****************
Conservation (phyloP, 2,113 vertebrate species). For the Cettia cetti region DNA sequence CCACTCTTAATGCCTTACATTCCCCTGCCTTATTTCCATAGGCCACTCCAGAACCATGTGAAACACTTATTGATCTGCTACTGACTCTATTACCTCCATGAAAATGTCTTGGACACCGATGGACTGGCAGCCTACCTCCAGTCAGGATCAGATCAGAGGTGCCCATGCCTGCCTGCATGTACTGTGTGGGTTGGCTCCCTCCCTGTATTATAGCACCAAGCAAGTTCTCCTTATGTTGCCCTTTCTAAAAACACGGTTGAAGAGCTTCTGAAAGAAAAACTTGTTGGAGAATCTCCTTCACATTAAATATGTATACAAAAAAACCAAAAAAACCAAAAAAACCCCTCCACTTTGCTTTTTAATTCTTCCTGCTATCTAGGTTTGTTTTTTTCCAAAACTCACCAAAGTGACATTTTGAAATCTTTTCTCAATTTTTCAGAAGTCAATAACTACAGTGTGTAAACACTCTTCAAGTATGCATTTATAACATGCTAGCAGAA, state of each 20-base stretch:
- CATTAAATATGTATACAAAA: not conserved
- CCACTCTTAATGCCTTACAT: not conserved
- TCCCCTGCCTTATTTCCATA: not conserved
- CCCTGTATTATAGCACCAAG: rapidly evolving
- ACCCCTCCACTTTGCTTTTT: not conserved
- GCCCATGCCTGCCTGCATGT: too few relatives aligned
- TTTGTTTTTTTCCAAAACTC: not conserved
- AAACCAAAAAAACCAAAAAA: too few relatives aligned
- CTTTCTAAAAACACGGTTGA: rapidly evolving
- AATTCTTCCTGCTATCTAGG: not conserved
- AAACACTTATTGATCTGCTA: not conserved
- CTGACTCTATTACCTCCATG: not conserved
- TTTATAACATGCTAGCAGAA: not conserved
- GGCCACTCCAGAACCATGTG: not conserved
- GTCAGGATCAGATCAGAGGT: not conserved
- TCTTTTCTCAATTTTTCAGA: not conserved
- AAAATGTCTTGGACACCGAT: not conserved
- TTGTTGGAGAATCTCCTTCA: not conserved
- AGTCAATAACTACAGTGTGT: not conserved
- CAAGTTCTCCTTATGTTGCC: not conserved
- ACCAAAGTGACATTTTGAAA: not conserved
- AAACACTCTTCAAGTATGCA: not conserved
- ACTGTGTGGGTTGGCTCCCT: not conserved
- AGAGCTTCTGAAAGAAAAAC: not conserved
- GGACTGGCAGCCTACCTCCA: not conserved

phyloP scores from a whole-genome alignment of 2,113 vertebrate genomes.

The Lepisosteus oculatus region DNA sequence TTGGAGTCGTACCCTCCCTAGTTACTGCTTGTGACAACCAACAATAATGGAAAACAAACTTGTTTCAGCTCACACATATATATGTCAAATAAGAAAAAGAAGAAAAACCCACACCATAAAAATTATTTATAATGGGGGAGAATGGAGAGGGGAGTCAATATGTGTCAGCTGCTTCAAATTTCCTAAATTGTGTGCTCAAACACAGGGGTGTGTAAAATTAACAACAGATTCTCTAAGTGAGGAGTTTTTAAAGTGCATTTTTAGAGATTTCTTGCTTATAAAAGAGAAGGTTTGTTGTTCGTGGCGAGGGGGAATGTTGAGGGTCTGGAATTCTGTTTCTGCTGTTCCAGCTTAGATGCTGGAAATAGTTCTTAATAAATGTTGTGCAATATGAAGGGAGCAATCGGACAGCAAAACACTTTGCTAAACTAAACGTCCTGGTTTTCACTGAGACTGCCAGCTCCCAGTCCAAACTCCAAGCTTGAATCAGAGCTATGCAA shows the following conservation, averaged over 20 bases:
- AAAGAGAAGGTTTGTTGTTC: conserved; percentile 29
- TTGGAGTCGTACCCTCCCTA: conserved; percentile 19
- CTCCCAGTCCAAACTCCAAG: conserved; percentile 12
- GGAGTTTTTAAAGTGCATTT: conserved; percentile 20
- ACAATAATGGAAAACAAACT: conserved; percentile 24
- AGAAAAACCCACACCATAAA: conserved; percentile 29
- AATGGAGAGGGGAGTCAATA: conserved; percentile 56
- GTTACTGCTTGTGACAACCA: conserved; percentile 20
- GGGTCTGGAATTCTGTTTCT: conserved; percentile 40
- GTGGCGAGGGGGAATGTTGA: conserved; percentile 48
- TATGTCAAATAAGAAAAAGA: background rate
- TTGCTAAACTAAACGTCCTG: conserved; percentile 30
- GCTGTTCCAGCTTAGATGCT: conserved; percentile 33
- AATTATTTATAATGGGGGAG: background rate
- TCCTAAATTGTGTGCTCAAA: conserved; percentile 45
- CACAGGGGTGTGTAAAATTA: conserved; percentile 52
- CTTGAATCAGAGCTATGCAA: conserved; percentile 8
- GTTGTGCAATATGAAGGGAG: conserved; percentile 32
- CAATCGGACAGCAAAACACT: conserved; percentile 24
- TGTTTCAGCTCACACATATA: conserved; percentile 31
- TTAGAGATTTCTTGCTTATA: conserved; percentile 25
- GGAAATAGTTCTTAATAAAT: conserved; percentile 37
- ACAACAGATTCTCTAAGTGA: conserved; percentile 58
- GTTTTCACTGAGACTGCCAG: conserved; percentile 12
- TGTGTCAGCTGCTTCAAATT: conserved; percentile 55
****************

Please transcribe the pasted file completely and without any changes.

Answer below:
Conservation (phyloP, 2,113 vertebrate species). For the Cettia cetti region DNA sequence CCACTCTTAATGCCTTACATTCCCCTGCCTTATTTCCATAGGCCACTCCAGAACCATGTGAAACACTTATTGATCTGCTACTGACTCTATTACCTCCATGAAAATGTCTTGGACACCGATGGACTGGCAGCCTACCTCCAGTCAGGATCAGATCAGAGGTGCCCATGCCTGCCTGCATGTACTGTGTGGGTTGGCTCCCTCCCTGTATTATAGCACCAAGCAAGTTCTCCTTATGTTGCCCTTTCTAAAAACACGGTTGAAGAGCTTCTGAAAGAAAAACTTGTTGGAGAATCTCCTTCACATTAAATATGTATACAAAAAAACCAAAAAAACCAAAAAAACCCCTCCACTTTGCTTTTTAATTCTTCCTGCTATCTAGGTTTGTTTTTTTCCAAAACTCACCAAAGTGACATTTTGAAATCTTTTCTCAATTTTTCAGAAGTCAATAACTACAGTGTGTAAACACTCTTCAAGTATGCATTTATAACATGCTAGCAGAA, state of each 20-base stretch:
- CATTAAATATGTATACAAAA: not conserved
- CCACTCTTAATGCCTTACAT: not conserved
- TCCCCTGCCTTATTTCCATA: not conserved
- CCCTGTATTATAGCACCAAG: rapidly evolving
- ACCCCTCCACTTTGCTTTTT: not conserved
- GCCCATGCCTGCCTGCATGT: too few relatives aligned
- TTTGTTTTTTTCCAAAACTC: not conserved
- AAACCAAAAAAACCAAAAAA: too few relatives aligned
- CTTTCTAAAAACACGGTTGA: rapidly evolving
- AATTCTTCCTGCTATCTAGG: not conserved
- AAACACTTATTGATCTGCTA: not conserved
- CTGACTCTATTACCTCCATG: not conserved
- TTTATAACATGCTAGCAGAA: not conserved
- GGCCACTCCAGAACCATGTG: not conserved
- GTCAGGATCAGATCAGAGGT: not conserved
- TCTTTTCTCAATTTTTCAGA: not conserved
- AAAATGTCTTGGACACCGAT: not conserved
- TTGTTGGAGAATCTCCTTCA: not conserved
- AGTCAATAACTACAGTGTGT: not conserved
- CAAGTTCTCCTTATGTTGCC: not conserved
- ACCAAAGTGACATTTTGAAA: not conserved
- AAACACTCTTCAAGTATGCA: not conserved
- ACTGTGTGGGTTGGCTCCCT: not conserved
- AGAGCTTCTGAAAGAAAAAC: not conserved
- GGACTGGCAGCCTACCTCCA: not conserved

phyloP scores from a whole-genome alignment of 2,113 vertebrate genomes.

The Lepisosteus oculatus region DNA sequence TTGGAGTCGTACCCTCCCTAGTTACTGCTTGTGACAACCAACAATAATGGAAAACAAACTTGTTTCAGCTCACACATATATATGTCAAATAAGAAAAAGAAGAAAAACCCACACCATAAAAATTATTTATAATGGGGGAGAATGGAGAGGGGAGTCAATATGTGTCAGCTGCTTCAAATTTCCTAAATTGTGTGCTCAAACACAGGGGTGTGTAAAATTAACAACAGATTCTCTAAGTGAGGAGTTTTTAAAGTGCATTTTTAGAGATTTCTTGCTTATAAAAGAGAAGGTTTGTTGTTCGTGGCGAGGGGGAATGTTGAGGGTCTGGAATTCTGTTTCTGCTGTTCCAGCTTAGATGCTGGAAATAGTTCTTAATAAATGTTGTGCAATATGAAGGGAGCAATCGGACAGCAAAACACTTTGCTAAACTAAACGTCCTGGTTTTCACTGAGACTGCCAGCTCCCAGTCCAAACTCCAAGCTTGAATCAGAGCTATGCAA shows the following conservation, averaged over 20 bases:
- AAAGAGAAGGTTTGTTGTTC: conserved; percentile 29
- TTGGAGTCGTACCCTCCCTA: conserved; percentile 19
- CTCCCAGTCCAAACTCCAAG: conserved; percentile 12
- GGAGTTTTTAAAGTGCATTT: conserved; percentile 20
- ACAATAATGGAAAACAAACT: conserved; percentile 24
- AGAAAAACCCACACCATAAA: conserved; percentile 29
- AATGGAGAGGGGAGTCAATA: conserved; percentile 56
- GTTACTGCTTGTGACAACCA: conserved; percentile 20
- GGGTCTGGAATTCTGTTTCT: conserved; percentile 40
- GTGGCGAGGGGGAATGTTGA: conserved; percentile 48
- TATGTCAAATAAGAAAAAGA: background rate
- TTGCTAAACTAAACGTCCTG: conserved; percentile 30
- GCTGTTCCAGCTTAGATGCT: conserved; percentile 33
- AATTATTTATAATGGGGGAG: background rate
- TCCTAAATTGTGTGCTCAAA: conserved; percentile 45
- CACAGGGGTGTGTAAAATTA: conserved; percentile 52
- CTTGAATCAGAGCTATGCAA: conserved; percentile 8
- GTTGTGCAATATGAAGGGAG: conserved; percentile 32
- CAATCGGACAGCAAAACACT: conserved; percentile 24
- TGTTTCAGCTCACACATATA: conserved; percentile 31
- TTAGAGATTTCTTGCTTATA: conserved; percentile 25
- GGAAATAGTTCTTAATAAAT: conserved; percentile 37
- ACAACAGATTCTCTAAGTGA: conserved; percentile 58
- GTTTTCACTGAGACTGCCAG: conserved; percentile 12
- TGTGTCAGCTGCTTCAAATT: conserved; percentile 55